The British Army
The Victoria Cross (VC) is the highest recognition for valour "in the face of the enemy" that can be awarded to members of the British and Commonwealth armed forces of any rank in any service, and civilians under military command. It is also the highest military award in the British honours system. The decoration is a cross pattée, 1.375 inches (35 mm) wide, bearing a crown surmounted by a lion, and the inscription "FOR VALOUR". This was originally to have been "FOR BRAVERY", until it was changed on the recommendation of Queen Victoria, who thought some might erroneously consider that only the recipients of the VC were brave in battle. The decoration, suspension bar and link weigh about 0.87 troy ounces (27 g). The VC was introduced on 29 January 1856 by Queen Victoria to reward acts of valour during the Crimean War. Since then the medal has been awarded 1,356 times to 1,353 individual recipients. Only 13 medals, nine to the British Army and four to the Australian Army have been awarded since the start of the Korean War. The traditional explanation of the source of the gunmetal from which the medals are struck is that it derives from Russian cannon captured at the siege of Sevastopol. Recent research has thrown doubt on this story, suggesting a variety of origins. Due to its rarity, the VC is highly prized and the medal can reach over £400,000 at auction.
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Arthur Edward Jeune (James) Collins (18 August 1885–11 November 1914), typically known by his initials AEJ Collins, was an English cricketer and soldier. He is most famous for achieving the highest-ever recorded score in cricket: as a 13-year-old schoolboy, he scored 628 not out over four afternoons in June 1899. Collins' record-making innings drew a large crowd and increasing media interest; spectators at the Old Cliftonian match being played nearby were drawn away to watch the junior school house cricket match in which Collins was playing.
Collins chose to follow an army career, passing his entrance exams to the Royal Military Academy, Woolwich in September 1901 and representing the Royal Military Academy at both football and rugby as well as cricket, scoring a century in a match against Sandhurst. He joined the British Army the following year, being commissioned as a Second Lieutenant in the Royal Engineers in 1904. He played at Lord's in 1913 for Royal Engineers against Royal Artillery, scoring 58 and 36 runs in the two innings, but he never played first-class cricket. He also joined Clifton Rugby Football Club in February 1905, but never rose above the 2nd XV. of Clifton RFC. He served with the 2nd Sappers and Miners in India, and was promoted to Lieutenant in 1907. He married Ethel Slater in the spring of 1914, and was sent to France when World War I broke out later that year.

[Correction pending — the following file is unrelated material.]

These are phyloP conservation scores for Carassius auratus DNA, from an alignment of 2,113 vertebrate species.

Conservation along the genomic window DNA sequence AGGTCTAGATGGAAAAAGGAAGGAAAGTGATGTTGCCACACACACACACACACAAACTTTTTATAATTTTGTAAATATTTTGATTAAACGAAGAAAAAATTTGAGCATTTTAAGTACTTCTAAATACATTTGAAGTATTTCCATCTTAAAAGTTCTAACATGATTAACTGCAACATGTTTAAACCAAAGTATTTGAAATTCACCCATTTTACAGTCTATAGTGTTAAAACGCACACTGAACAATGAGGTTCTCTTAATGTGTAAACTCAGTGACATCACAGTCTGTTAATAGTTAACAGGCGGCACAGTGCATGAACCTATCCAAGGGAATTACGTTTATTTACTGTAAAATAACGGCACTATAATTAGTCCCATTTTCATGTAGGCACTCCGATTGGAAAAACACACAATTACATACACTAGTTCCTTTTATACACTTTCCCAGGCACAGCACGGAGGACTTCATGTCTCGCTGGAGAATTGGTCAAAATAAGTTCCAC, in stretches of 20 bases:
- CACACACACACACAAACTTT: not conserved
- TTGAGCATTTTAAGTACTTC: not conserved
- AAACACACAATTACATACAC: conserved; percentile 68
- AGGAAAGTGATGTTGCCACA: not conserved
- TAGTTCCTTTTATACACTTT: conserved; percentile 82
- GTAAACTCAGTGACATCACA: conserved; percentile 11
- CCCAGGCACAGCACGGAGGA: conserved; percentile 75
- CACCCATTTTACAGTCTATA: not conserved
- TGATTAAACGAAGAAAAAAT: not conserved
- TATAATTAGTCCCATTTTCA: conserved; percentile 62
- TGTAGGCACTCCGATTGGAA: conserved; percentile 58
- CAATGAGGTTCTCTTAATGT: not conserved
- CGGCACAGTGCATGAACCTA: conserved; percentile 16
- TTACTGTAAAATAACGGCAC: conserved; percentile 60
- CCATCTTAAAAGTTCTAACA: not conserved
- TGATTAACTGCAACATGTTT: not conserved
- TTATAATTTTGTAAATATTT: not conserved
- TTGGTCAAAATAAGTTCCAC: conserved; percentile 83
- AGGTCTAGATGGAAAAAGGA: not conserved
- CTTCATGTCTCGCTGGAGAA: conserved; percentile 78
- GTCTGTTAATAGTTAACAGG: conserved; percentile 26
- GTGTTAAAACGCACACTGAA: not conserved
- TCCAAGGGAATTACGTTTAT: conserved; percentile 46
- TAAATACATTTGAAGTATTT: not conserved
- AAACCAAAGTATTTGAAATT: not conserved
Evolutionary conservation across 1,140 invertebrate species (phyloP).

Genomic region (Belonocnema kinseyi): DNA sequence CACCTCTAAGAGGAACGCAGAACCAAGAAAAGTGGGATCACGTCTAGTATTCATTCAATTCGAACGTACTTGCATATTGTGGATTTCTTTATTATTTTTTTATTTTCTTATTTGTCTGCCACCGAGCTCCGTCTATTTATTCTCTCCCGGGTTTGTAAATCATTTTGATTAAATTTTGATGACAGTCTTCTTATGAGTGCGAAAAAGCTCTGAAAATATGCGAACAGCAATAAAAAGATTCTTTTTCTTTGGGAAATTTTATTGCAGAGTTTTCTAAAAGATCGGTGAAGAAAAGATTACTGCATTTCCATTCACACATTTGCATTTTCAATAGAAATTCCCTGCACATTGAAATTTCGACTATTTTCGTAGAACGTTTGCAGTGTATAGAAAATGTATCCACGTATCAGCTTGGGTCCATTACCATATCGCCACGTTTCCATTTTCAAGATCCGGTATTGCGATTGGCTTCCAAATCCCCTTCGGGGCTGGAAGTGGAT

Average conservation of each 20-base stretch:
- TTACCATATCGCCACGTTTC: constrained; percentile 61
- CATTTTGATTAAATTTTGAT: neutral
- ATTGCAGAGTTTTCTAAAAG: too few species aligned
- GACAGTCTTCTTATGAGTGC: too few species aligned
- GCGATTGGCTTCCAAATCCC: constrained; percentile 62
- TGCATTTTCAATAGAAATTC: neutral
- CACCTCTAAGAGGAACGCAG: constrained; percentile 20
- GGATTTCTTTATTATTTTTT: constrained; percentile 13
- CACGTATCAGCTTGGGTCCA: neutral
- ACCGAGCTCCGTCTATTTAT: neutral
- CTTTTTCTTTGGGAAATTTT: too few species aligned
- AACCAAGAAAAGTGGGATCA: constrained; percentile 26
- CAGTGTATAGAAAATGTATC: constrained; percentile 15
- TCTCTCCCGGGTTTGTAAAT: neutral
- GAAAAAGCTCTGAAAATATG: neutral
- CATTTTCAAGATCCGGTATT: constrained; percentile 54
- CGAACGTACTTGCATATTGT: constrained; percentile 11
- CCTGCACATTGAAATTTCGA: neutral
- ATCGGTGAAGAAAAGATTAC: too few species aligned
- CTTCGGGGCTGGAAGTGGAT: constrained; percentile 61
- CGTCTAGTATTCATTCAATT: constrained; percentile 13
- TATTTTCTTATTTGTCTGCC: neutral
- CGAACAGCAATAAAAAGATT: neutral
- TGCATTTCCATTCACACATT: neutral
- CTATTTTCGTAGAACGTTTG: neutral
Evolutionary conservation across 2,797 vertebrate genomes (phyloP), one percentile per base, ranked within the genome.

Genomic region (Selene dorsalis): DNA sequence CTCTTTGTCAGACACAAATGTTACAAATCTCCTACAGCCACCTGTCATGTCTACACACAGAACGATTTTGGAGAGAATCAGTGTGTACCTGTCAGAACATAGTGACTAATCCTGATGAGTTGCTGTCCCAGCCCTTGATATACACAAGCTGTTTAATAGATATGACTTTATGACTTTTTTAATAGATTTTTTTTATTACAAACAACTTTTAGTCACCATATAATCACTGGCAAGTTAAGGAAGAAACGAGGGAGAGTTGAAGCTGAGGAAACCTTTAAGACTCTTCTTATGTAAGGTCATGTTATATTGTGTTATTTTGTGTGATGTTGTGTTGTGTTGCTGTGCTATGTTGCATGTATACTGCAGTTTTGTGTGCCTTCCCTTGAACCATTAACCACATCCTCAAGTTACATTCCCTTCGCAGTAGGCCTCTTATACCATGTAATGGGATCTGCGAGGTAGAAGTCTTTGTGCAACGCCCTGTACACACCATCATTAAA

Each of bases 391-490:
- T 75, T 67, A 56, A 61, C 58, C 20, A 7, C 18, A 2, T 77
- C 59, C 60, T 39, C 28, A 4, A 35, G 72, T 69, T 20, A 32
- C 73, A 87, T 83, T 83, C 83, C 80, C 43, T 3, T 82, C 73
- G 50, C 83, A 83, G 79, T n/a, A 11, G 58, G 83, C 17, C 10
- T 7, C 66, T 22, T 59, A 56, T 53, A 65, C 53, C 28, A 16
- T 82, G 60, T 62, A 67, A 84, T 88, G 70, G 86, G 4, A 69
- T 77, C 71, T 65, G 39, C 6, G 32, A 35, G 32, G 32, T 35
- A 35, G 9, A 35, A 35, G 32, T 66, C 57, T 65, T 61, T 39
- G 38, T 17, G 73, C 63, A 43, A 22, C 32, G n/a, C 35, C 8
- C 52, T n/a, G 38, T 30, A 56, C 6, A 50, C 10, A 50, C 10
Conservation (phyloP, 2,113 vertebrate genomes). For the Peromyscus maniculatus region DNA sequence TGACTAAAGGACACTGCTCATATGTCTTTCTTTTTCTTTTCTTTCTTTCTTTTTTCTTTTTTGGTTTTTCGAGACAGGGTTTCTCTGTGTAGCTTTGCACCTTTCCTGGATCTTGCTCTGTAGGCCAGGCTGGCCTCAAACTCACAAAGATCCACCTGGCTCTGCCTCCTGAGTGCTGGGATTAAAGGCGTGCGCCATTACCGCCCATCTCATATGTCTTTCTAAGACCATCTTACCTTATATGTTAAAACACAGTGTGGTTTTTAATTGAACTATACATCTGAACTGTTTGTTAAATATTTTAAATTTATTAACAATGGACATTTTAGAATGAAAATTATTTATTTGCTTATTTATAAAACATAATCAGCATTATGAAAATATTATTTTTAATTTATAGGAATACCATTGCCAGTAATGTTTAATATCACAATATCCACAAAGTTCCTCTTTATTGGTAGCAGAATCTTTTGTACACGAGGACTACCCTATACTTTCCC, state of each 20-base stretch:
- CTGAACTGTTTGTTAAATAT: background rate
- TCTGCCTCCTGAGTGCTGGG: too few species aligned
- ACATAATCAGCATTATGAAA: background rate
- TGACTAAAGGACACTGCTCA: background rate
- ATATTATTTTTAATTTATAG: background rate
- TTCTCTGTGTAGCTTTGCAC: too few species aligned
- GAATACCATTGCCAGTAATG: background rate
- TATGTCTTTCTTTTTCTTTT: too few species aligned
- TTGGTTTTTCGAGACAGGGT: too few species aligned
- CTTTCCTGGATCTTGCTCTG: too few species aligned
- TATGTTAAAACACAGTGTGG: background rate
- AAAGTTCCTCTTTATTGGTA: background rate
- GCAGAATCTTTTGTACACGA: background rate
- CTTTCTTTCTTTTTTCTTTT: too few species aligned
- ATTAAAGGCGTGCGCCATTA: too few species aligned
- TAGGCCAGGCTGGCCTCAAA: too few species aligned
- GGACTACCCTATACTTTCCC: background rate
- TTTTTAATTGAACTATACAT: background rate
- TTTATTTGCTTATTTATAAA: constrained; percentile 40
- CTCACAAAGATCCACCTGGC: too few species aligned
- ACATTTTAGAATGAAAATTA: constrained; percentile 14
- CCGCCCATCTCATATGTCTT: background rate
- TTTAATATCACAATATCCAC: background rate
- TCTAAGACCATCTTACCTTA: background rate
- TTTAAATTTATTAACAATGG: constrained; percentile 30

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The Royal Gurkha Rifles
(RGR) is a regiment
of the British Army
, forming part of the Brigade of Gurkhas
. The Royal Gurkha Rifles are now the sole infantry
regiment of the British Army Gurkhas. Like the other Gurkha
regiments of the British and Indian armies, the regiment is recruited from Gurkhas from Nepal
, which is a nation independent of the United Kingdom and not a member of the Commonwealth
. The regiment was formed in 1994 from the amalgamation of the four separate Gurkha regiments in the British Army:
The Royal Gurkha Rifles are considered to be some of the finest soldiers in the world, as is evidenced by the high regard they are held in for both their fighting skill, and their smartness of turnout on parade. Their standard of drill is considered to be on a par with that of the Foot Guards, so much so that on many occasions the regiment has mounted the guard at Buckingham Palace.
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Sentries of the Worcestershire and Sherwood Foresters Regiment in No.1 Dress Uniform being posted at Windsor.
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